When the domestic difficulties become too intractable, foreign relations offer a convenient zone of limelight. The 'pace-maker' may then aspire to be the 'peace-maker.' That this is not far from his mind is obvious from the appointments he announced during his visit to the State Department. And therein lie the seeds of our concern. Mr Obama made two appointments: Mr George Mitchell as Special Envoy for West Asia and Mr Richard Holbrooke as Special Representative for Afghanistan and Pakistan.

In style the two are as different as cheese from chalk. Mr Mitchell is a politician and a former Senate majority leader. He brings a patient touch to negotiations and encourages consensus. This was evident when he skillfully promoted the Northern Ireland peace process as an honest broker.

Mr Holbrooke is a career diplomat who attained superstar status after shepherding the Dayton peace talks that ended the Bosnian war in mid-1990s. But he is not a popular man in Serbia or for that matter in most of the orthodox Christian Balkans. He himself doesn't like to be reminded of his unsuccessful efforts earlier in Saigon.

Mr Holbrooke, unlike Mr Mitchell, is not soft-spoken. Hard charging is a term often used to describe him politely. Abrasive is a tighter fit, and the candid employ this term for him. His negotiating technique is to sight the opportunity and bulldoze his way through. This intensity ends up alienating people.

Like all driven men, Mr Holbrooke is fond of missions impossible. And like his new boss, he is conscious that he has been given a chance by destiny to carve his place in history. Therefore, he would want to succeed in this mission. And he knows he has a limited time to accomplish this because already the war in Afghanistan has lasted long and America's allies may not be able to sustain their present force levels.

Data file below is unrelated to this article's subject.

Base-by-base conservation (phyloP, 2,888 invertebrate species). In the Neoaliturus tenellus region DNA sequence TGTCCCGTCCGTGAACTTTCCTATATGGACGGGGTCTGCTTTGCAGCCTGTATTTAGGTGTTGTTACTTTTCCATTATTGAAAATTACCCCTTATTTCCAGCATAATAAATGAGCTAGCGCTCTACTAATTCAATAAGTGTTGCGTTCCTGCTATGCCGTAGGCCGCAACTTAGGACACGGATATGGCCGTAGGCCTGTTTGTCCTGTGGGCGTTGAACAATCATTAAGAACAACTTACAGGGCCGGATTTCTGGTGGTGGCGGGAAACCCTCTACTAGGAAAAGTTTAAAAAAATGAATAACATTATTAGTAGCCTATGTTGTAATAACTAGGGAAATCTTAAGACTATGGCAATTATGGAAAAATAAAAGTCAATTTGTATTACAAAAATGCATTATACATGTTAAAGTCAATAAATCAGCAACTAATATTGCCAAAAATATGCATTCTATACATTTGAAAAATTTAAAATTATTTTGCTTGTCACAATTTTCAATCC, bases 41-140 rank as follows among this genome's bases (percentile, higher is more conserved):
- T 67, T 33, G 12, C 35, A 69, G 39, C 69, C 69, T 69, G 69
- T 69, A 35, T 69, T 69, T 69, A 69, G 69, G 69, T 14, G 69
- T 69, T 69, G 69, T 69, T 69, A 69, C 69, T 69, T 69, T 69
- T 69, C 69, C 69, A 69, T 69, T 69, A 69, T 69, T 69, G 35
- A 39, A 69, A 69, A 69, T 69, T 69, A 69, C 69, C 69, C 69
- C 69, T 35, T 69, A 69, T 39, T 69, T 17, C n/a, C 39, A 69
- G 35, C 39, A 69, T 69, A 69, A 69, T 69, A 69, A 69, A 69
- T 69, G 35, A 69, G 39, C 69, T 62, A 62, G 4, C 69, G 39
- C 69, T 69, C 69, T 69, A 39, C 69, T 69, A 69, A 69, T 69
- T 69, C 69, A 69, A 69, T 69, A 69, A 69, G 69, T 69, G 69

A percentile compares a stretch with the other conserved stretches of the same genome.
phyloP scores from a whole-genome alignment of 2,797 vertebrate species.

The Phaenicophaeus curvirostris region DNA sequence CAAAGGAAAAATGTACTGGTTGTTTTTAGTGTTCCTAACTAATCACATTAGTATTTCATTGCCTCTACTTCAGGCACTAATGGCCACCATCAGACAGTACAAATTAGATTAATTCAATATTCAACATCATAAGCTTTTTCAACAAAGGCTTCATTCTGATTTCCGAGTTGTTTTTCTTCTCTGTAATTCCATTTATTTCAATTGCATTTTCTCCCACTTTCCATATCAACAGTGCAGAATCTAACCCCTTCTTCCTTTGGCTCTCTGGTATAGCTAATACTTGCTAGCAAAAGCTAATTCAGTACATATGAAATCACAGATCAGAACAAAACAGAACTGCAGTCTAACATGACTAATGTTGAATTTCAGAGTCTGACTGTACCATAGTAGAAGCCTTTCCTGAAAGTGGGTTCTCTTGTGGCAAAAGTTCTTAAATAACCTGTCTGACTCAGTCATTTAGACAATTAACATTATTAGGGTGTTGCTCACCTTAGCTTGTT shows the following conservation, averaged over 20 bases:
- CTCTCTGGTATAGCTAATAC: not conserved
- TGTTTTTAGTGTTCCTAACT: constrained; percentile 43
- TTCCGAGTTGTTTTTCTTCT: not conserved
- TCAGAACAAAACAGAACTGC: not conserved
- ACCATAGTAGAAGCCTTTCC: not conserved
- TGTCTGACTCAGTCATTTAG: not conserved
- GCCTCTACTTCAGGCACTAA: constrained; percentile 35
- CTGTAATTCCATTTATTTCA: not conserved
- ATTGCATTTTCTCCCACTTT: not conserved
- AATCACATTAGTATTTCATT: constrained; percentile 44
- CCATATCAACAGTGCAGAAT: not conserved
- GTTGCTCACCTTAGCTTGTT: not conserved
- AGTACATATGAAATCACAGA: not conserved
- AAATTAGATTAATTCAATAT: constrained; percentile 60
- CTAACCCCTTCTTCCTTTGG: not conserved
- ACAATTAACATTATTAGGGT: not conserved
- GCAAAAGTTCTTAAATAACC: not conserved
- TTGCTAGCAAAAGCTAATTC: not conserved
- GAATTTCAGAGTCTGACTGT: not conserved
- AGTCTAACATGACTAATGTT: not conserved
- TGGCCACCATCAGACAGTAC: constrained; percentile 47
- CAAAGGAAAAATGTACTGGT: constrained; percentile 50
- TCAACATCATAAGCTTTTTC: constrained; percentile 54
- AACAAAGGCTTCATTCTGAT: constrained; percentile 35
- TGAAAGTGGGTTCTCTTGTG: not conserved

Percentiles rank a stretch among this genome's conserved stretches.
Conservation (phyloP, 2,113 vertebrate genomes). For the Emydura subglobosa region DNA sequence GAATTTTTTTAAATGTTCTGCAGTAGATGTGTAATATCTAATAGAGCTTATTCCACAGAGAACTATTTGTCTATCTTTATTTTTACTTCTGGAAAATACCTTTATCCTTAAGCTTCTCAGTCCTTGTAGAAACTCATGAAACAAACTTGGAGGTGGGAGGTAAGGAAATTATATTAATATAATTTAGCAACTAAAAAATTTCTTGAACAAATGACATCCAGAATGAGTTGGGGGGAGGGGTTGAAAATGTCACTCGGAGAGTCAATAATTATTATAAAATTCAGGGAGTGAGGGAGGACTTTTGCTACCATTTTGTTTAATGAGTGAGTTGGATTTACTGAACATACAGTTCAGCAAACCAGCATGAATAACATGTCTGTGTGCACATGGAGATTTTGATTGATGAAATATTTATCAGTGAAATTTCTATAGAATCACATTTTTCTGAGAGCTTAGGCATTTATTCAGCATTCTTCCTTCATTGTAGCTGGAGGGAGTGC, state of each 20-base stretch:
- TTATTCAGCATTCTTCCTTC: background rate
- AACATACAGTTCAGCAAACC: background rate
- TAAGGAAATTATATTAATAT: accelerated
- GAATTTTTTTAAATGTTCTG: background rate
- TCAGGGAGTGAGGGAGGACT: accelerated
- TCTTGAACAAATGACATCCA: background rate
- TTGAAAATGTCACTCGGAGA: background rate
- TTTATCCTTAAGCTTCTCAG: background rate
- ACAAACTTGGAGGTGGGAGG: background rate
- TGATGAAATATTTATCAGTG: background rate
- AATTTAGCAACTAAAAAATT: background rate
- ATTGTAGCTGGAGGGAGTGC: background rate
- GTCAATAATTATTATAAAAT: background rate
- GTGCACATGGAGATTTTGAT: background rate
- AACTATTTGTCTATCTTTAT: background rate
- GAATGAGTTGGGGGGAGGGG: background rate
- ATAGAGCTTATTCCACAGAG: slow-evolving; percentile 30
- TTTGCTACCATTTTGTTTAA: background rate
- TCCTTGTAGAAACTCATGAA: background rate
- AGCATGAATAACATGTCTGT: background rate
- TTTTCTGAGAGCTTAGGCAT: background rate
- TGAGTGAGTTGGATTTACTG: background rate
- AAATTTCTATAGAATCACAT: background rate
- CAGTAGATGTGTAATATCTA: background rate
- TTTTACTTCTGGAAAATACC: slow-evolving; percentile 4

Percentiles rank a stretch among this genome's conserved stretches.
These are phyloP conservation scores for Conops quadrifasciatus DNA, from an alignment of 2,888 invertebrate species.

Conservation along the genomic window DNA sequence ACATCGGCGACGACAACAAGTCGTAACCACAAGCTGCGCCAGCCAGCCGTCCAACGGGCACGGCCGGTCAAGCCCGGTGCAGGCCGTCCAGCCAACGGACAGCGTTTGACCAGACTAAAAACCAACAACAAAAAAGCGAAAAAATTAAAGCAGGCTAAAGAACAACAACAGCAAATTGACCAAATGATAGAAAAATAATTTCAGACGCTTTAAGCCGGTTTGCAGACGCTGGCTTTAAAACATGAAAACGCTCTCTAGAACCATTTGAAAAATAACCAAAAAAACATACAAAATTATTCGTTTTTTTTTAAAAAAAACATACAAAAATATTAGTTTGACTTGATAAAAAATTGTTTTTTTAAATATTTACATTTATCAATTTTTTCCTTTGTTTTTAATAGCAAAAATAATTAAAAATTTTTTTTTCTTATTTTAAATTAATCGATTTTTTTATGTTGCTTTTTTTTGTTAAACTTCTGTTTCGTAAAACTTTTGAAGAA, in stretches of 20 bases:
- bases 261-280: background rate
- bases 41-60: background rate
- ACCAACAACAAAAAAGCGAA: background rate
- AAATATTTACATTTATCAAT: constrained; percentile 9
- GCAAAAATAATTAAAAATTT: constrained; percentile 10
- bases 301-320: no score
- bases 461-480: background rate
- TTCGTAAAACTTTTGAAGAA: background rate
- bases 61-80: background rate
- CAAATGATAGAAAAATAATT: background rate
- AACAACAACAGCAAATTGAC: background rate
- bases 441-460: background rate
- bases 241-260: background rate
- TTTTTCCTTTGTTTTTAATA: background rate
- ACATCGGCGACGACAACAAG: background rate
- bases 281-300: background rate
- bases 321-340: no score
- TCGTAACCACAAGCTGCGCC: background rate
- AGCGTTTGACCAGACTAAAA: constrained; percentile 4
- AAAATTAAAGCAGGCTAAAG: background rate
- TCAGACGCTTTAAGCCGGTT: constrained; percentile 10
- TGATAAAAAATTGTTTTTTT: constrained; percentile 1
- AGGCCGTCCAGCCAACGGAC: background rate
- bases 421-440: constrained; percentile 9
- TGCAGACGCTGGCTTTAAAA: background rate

But to succeed in Afghanistan he will have to succeed with Pakistan first. There, he may meet more than his match. Pakistanis are masters at combining savage cruelty with injured innocence. They will pretend to take action against the LeT and others of that ilk, but it will be largely pretence. Meanwhile, the Pakistanis will sing their theme song for Mr Holbrooke's benefit that if the 'Kashmir issue' is resolved, all the problems in the region would magically dissolve.

Mr Holbrooke was not assigned to West Asia because both the Palestinians and the Israelis would have met his ferocious style with equal ferocity. Here, in our region, only the Pakistanis will use guile, persuasion and duplicity to achieve their goals. India wouldn't want to displease.

So while we flounder for the least offensive phrase, Mr Holbrooke may already have readied himself to bulldoze us in the direction that he has decided upon. He realises, as Pakistan does, that the formality of his designation which describes him as the 'Representative for Afghanistan and Pakistan' is just a formality. Pakistan will encourage him to take on a wider regional role.

Men like Mr Obama and Mr Holbrooke are driven by a sense of their own destiny. They do not have the patience to listen politely to involved logic that we adduce. Therefore, if Bosnia is a precedent to go by, then soon we may have an interfering busybody on the 'Kashmir issue'.

- The writer, a senior diplomat, is a former Ambassador of India.